On May 30, 2007, at 3:20 PM, Christian Theune wrote:
Am Mittwoch, den 30.05.2007, 15:12 -0400 schrieb Benji York:
Jim Fulton wrote:
It's actually worse than that. <2.0 would admit 2.0a1. :) You'd
probably need something like < 1.99.
I can deal with spelling dependencies on major version X as <= X.999.
Even if developers remembered, it would be icky to have to spell out
something like >=3.4 <=3.99 on everwhere.
Not as icky (IMHO) as having distribution names with embedded major
version numbers. I'm interested in other people's opinions here.
I don't like version numbers encoded in package names. I consider this
to be a work-around for packaging systems that aren't rich enough.
(Gentoo for example gets this right.)
Could you elaborate on this?
Maybe there is some kind of dependency syntax that reads well that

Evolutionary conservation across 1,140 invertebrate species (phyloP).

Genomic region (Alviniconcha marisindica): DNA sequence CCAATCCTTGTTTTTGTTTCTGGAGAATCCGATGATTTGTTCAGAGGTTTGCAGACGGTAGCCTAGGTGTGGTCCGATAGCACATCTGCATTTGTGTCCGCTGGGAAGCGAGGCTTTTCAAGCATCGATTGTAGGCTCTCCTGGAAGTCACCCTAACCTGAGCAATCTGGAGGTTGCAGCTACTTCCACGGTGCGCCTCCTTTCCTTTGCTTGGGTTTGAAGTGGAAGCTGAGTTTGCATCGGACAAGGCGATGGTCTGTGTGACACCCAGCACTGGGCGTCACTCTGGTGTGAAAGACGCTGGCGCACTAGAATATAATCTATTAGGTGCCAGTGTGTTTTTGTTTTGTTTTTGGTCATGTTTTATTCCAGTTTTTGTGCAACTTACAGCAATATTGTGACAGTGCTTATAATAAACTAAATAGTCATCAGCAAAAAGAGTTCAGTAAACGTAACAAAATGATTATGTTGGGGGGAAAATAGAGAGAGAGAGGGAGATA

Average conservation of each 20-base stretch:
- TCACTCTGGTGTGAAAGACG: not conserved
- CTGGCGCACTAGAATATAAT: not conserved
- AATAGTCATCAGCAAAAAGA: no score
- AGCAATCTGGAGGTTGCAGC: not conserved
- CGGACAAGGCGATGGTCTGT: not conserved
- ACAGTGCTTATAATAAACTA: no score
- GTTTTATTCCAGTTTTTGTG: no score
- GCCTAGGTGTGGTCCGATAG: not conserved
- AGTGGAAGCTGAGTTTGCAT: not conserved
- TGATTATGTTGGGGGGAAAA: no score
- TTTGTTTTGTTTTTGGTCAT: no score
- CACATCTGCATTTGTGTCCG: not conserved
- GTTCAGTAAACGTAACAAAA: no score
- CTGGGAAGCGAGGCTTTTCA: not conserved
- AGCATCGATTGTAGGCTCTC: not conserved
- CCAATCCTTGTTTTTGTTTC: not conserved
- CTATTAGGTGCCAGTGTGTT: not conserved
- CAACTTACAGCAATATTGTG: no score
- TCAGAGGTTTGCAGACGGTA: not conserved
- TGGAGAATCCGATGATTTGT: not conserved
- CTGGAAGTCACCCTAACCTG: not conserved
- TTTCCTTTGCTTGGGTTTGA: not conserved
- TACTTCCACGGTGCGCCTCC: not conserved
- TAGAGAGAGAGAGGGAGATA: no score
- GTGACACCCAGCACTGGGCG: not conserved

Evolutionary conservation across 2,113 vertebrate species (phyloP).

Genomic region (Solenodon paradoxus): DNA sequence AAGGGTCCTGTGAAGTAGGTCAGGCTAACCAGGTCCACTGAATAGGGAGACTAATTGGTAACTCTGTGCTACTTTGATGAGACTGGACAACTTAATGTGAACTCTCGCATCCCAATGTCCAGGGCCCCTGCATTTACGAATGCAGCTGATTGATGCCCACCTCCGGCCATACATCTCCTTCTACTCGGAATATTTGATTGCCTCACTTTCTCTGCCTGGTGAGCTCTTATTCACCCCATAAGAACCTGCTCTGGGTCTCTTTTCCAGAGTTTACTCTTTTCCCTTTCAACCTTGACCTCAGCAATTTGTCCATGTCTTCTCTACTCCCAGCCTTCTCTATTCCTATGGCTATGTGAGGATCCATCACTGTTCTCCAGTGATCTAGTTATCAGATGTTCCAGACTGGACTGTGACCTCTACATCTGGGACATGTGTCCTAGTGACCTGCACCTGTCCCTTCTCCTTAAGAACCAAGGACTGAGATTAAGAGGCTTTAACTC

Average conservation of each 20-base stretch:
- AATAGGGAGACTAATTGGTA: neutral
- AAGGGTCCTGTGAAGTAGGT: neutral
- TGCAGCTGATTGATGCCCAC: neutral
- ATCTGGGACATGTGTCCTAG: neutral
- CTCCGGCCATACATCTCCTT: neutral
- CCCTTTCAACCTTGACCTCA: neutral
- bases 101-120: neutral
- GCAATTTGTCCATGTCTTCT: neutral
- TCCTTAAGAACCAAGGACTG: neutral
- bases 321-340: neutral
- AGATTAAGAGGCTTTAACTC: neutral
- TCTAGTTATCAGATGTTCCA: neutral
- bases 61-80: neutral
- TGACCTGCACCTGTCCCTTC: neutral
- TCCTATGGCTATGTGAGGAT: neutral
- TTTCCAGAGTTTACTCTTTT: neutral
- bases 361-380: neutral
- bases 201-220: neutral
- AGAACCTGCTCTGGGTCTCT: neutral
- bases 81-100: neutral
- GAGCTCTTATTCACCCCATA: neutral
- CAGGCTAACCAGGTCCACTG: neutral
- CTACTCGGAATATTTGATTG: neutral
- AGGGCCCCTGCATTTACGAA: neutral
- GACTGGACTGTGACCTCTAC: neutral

means "I want this major version". Can you think of a syntax
actually nicer than foo2?
I can think of a syntax, but don't know if setuptools supports it.
Perhaps I should look that up. But I wont.
I read the documentation on the version numbers multiple times and
remember anything that supports our use case.
Maybe we should as pje whether there is something like what we
I think I know what the answer will be. After all, there is a syntax
for getting what we want. The problem with it, IMO, and I think in
other people's opinion is that it is too cumbersome.
IMO, having every dependency look like:
project_name >=X.y.z <X.999
Is too cumbersome. Maybe we should get over that. Maybe many other
people don't think it's too cumbersome. Alternatively, maybe someone
can think of a prettier/more-concise syntax and sell it to PJE.
I'll note that this is especially cumbersome if, as I believe, for
90% of packages, there isn't any good reason to make backward
compatible changes, at least after initial development. So all
packages would end up getting a dependency-specification tax even
though only a few packages will need backward compatibility changes.
Jim Fulton mailto:[EMAIL PROTECTED] Python
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